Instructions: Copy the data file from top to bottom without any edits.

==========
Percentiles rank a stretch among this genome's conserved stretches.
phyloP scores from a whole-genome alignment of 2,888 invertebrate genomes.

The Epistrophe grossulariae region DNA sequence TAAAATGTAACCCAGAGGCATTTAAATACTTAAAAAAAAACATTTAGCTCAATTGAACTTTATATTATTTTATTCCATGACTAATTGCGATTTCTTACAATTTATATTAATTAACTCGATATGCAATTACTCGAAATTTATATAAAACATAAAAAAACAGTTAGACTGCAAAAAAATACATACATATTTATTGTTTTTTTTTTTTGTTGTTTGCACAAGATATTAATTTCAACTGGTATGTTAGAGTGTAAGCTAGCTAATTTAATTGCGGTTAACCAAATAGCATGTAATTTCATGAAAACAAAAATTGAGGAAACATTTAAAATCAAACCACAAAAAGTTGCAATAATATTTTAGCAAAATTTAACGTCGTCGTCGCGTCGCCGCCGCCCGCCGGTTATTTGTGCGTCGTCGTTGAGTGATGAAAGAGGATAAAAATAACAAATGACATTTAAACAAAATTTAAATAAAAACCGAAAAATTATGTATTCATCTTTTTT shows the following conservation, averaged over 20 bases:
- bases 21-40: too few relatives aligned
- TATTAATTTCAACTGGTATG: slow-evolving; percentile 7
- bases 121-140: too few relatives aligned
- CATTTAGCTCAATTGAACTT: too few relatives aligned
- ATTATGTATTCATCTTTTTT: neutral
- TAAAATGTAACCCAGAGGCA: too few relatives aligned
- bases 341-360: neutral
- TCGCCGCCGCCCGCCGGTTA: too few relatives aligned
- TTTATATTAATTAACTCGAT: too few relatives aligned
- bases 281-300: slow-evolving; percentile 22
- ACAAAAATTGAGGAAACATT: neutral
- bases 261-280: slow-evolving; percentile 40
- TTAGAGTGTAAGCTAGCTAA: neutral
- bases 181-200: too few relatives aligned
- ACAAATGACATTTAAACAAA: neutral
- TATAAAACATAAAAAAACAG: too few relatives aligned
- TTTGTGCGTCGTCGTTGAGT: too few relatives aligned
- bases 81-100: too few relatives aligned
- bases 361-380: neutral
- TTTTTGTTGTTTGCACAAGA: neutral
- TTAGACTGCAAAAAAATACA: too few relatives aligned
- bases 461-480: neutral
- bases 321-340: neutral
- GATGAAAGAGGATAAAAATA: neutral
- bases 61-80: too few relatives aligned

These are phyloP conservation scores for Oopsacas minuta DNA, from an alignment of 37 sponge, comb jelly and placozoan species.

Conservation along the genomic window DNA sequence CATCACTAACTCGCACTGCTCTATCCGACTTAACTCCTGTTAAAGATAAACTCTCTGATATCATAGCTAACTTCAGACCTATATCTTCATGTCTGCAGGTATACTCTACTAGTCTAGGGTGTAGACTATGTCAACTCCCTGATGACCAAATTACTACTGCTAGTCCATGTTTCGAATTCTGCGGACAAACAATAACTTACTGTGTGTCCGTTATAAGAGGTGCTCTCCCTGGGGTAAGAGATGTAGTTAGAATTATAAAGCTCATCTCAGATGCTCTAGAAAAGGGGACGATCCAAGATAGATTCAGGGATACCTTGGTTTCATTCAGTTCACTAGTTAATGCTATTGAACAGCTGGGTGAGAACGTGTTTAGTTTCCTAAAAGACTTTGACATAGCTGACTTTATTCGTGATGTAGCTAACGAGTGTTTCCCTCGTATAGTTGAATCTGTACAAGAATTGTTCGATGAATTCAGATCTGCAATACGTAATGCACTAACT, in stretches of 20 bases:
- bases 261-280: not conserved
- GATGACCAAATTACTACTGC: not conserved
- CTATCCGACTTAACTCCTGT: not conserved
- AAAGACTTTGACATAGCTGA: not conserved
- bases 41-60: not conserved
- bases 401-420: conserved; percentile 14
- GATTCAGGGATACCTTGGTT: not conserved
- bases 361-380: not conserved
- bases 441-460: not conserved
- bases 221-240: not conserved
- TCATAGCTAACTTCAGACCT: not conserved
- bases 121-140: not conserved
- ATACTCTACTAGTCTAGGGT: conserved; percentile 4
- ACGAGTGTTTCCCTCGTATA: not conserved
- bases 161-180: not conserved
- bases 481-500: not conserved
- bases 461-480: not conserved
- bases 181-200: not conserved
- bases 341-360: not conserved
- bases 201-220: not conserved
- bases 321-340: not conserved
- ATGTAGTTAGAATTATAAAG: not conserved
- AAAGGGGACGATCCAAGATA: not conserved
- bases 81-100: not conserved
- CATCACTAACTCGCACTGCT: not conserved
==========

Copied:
Percentiles rank a stretch among this genome's conserved stretches.
phyloP scores from a whole-genome alignment of 2,888 invertebrate genomes.

The Epistrophe grossulariae region DNA sequence TAAAATGTAACCCAGAGGCATTTAAATACTTAAAAAAAAACATTTAGCTCAATTGAACTTTATATTATTTTATTCCATGACTAATTGCGATTTCTTACAATTTATATTAATTAACTCGATATGCAATTACTCGAAATTTATATAAAACATAAAAAAACAGTTAGACTGCAAAAAAATACATACATATTTATTGTTTTTTTTTTTTGTTGTTTGCACAAGATATTAATTTCAACTGGTATGTTAGAGTGTAAGCTAGCTAATTTAATTGCGGTTAACCAAATAGCATGTAATTTCATGAAAACAAAAATTGAGGAAACATTTAAAATCAAACCACAAAAAGTTGCAATAATATTTTAGCAAAATTTAACGTCGTCGTCGCGTCGCCGCCGCCCGCCGGTTATTTGTGCGTCGTCGTTGAGTGATGAAAGAGGATAAAAATAACAAATGACATTTAAACAAAATTTAAATAAAAACCGAAAAATTATGTATTCATCTTTTTT shows the following conservation, averaged over 20 bases:
- bases 21-40: too few relatives aligned
- TATTAATTTCAACTGGTATG: slow-evolving; percentile 7
- bases 121-140: too few relatives aligned
- CATTTAGCTCAATTGAACTT: too few relatives aligned
- ATTATGTATTCATCTTTTTT: neutral
- TAAAATGTAACCCAGAGGCA: too few relatives aligned
- bases 341-360: neutral
- TCGCCGCCGCCCGCCGGTTA: too few relatives aligned
- TTTATATTAATTAACTCGAT: too few relatives aligned
- bases 281-300: slow-evolving; percentile 22
- ACAAAAATTGAGGAAACATT: neutral
- bases 261-280: slow-evolving; percentile 40
- TTAGAGTGTAAGCTAGCTAA: neutral
- bases 181-200: too few relatives aligned
- ACAAATGACATTTAAACAAA: neutral
- TATAAAACATAAAAAAACAG: too few relatives aligned
- TTTGTGCGTCGTCGTTGAGT: too few relatives aligned
- bases 81-100: too few relatives aligned
- bases 361-380: neutral
- TTTTTGTTGTTTGCACAAGA: neutral
- TTAGACTGCAAAAAAATACA: too few relatives aligned
- bases 461-480: neutral
- bases 321-340: neutral
- GATGAAAGAGGATAAAAATA: neutral
- bases 61-80: too few relatives aligned

These are phyloP conservation scores for Oopsacas minuta DNA, from an alignment of 37 sponge, comb jelly and placozoan species.

Conservation along the genomic window DNA sequence CATCACTAACTCGCACTGCTCTATCCGACTTAACTCCTGTTAAAGATAAACTCTCTGATATCATAGCTAACTTCAGACCTATATCTTCATGTCTGCAGGTATACTCTACTAGTCTAGGGTGTAGACTATGTCAACTCCCTGATGACCAAATTACTACTGCTAGTCCATGTTTCGAATTCTGCGGACAAACAATAACTTACTGTGTGTCCGTTATAAGAGGTGCTCTCCCTGGGGTAAGAGATGTAGTTAGAATTATAAAGCTCATCTCAGATGCTCTAGAAAAGGGGACGATCCAAGATAGATTCAGGGATACCTTGGTTTCATTCAGTTCACTAGTTAATGCTATTGAACAGCTGGGTGAGAACGTGTTTAGTTTCCTAAAAGACTTTGACATAGCTGACTTTATTCGTGATGTAGCTAACGAGTGTTTCCCTCGTATAGTTGAATCTGTACAAGAATTGTTCGATGAATTCAGATCTGCAATACGTAATGCACTAACT, in stretches of 20 bases:
- bases 261-280: not conserved
- GATGACCAAATTACTACTGC: not conserved
- CTATCCGACTTAACTCCTGT: not conserved
- AAAGACTTTGACATAGCTGA: not conserved
- bases 41-60: not conserved
- bases 401-420: conserved; percentile 14
- GATTCAGGGATACCTTGGTT: not conserved
- bases 361-380: not conserved
- bases 441-460: not conserved
- bases 221-240: not conserved
- TCATAGCTAACTTCAGACCT: not conserved
- bases 121-140: not conserved
- ATACTCTACTAGTCTAGGGT: conserved; percentile 4
- ACGAGTGTTTCCCTCGTATA: not conserved
- bases 161-180: not conserved
- bases 481-500: not conserved
- bases 461-480: not conserved
- bases 181-200: not conserved
- bases 341-360: not conserved
- bases 201-220: not conserved
- bases 321-340: not conserved
- ATGTAGTTAGAATTATAAAG: not conserved
- AAAGGGGACGATCCAAGATA: not conserved
- bases 81-100: not conserved
- CATCACTAACTCGCACTGCT: not conserved